2. Regarding their request of 6 weeks forgiveness. I wouldn't commit to it, at least not in writing. I like the previous poster's idea of 100% plus X% deposit refund if they leave the home in great condition by the agreed upon date. In the bay area, I also wouldn't risk holding their deposit for unpaid rent, especially with COVID going on. I agree with Walt too that any back door deal would be risky just because you don't have a personal relationship with the tenants. I would personally keep handling this the way you are doing, professionally and with a lawyer, and then once they are out decide on how much to "reward" them or not. For reference, my landlord friend went through a similar scenario as you (had to ask the tenants to leave during May) and he offered one month free rent.

3. For what it's worth, the tenants still sound like decent people and good tenants. I would include in the letter how you value them and how you would give them a good recommendation to their next landlord (assuming they hold their end of the bargain).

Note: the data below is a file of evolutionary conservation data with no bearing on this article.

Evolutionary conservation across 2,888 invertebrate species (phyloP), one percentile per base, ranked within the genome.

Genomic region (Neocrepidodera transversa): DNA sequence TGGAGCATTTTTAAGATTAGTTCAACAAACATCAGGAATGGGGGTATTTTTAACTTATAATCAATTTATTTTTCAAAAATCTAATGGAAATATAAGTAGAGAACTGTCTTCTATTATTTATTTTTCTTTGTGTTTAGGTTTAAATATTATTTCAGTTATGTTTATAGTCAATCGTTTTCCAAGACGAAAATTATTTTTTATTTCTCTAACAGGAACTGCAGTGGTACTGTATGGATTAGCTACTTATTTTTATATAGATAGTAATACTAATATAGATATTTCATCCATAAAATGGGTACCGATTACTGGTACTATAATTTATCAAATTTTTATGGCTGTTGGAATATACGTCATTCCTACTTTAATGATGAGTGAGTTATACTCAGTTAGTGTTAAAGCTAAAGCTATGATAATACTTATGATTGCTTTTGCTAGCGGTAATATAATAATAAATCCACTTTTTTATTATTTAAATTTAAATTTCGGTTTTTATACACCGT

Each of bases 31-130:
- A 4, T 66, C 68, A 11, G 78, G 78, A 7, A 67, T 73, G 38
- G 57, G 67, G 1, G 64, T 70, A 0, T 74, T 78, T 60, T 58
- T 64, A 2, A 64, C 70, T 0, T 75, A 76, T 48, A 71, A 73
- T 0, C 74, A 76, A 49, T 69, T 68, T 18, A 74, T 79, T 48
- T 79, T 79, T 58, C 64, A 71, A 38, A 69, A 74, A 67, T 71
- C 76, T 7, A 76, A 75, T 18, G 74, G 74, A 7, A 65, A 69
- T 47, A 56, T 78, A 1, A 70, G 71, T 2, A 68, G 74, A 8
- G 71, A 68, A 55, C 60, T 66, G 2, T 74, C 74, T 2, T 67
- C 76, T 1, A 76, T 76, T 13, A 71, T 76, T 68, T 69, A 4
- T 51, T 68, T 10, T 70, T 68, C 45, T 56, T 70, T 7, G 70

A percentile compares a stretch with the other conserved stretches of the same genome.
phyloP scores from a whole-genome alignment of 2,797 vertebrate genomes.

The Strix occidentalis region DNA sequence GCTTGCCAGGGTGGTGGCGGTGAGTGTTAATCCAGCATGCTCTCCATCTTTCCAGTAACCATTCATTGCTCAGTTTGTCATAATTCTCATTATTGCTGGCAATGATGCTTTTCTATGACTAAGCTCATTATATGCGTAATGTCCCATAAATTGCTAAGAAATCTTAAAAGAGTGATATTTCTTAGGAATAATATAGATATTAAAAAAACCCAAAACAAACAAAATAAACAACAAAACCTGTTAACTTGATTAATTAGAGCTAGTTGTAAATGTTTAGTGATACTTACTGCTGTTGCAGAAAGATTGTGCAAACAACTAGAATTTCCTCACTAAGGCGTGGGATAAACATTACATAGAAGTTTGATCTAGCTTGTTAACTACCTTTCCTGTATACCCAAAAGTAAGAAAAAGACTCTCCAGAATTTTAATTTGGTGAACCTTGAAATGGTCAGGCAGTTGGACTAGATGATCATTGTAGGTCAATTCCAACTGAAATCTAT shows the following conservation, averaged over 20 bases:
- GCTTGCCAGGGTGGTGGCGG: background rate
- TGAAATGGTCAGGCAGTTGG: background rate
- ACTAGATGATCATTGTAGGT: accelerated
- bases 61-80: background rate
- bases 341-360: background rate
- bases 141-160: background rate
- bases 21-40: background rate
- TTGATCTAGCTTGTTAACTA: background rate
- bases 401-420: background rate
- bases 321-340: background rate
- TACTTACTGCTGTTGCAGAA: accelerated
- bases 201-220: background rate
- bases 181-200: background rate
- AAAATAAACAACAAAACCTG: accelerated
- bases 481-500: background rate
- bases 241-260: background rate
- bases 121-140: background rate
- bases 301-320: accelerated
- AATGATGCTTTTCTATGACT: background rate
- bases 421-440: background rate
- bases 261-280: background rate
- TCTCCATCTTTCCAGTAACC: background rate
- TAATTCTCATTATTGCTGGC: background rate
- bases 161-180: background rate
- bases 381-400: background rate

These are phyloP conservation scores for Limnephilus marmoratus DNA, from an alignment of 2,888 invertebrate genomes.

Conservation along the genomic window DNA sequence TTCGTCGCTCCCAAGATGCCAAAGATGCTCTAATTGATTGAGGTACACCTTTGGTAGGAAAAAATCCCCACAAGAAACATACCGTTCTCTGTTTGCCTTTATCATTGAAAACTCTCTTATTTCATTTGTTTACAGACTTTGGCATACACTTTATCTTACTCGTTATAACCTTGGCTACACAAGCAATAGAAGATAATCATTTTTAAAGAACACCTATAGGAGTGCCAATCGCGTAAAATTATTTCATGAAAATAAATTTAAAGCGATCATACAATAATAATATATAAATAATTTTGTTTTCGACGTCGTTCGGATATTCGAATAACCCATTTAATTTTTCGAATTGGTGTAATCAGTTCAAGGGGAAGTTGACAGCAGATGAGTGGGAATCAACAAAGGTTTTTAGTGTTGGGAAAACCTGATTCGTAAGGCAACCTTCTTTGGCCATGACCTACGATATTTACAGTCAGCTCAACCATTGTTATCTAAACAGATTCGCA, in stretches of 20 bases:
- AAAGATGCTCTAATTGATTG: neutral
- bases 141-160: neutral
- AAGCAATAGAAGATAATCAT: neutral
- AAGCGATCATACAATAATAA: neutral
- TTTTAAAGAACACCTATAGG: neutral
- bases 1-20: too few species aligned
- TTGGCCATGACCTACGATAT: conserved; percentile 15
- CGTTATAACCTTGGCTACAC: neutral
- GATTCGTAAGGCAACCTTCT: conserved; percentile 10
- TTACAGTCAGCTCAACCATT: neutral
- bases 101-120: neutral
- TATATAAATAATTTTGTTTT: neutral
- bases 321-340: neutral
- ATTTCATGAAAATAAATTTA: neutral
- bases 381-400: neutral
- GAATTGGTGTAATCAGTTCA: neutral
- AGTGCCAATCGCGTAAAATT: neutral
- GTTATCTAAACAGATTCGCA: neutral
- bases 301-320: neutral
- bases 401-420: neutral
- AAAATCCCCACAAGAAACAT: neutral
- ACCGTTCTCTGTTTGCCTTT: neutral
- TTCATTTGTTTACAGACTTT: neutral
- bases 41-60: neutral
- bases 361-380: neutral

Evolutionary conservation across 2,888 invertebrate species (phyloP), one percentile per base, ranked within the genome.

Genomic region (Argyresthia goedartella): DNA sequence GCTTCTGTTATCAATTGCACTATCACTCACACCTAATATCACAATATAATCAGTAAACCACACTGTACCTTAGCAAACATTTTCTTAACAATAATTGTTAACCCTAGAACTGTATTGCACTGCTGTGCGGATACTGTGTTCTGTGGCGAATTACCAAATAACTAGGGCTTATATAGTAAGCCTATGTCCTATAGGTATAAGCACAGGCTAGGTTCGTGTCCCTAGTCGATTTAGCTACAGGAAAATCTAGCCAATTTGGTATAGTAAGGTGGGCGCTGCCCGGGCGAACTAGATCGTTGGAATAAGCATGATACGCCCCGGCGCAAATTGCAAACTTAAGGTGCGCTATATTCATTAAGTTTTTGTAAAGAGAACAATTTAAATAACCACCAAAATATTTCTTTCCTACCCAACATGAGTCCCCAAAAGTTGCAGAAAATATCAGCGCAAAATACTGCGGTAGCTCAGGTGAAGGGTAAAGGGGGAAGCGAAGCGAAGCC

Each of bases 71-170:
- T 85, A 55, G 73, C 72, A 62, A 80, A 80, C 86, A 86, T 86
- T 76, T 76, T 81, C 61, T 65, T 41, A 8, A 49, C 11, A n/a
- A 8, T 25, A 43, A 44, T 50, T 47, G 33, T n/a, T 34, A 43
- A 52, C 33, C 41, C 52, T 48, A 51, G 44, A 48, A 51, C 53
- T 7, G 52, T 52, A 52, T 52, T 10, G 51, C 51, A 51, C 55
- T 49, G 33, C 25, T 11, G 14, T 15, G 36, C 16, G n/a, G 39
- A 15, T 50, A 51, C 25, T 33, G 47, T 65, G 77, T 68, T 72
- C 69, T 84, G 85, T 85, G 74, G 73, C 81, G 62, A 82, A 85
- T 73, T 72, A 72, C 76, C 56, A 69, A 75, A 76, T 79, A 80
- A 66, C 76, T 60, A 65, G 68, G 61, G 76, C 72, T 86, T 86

4. 24k sounds very high for carrying costs and paint job. Exterior paint shouldn't be more than 2-4k unless you have some really bad siding and extra work is needed for prep and/or just overall difficult painting obstacles due to layout of exterior. With that said, do paint :)

Best of luck!

Dicey

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Hello Bayareasaver,

Thanks for keeping us up to date. I think you've gotten really great advice. I wanted to add a few points.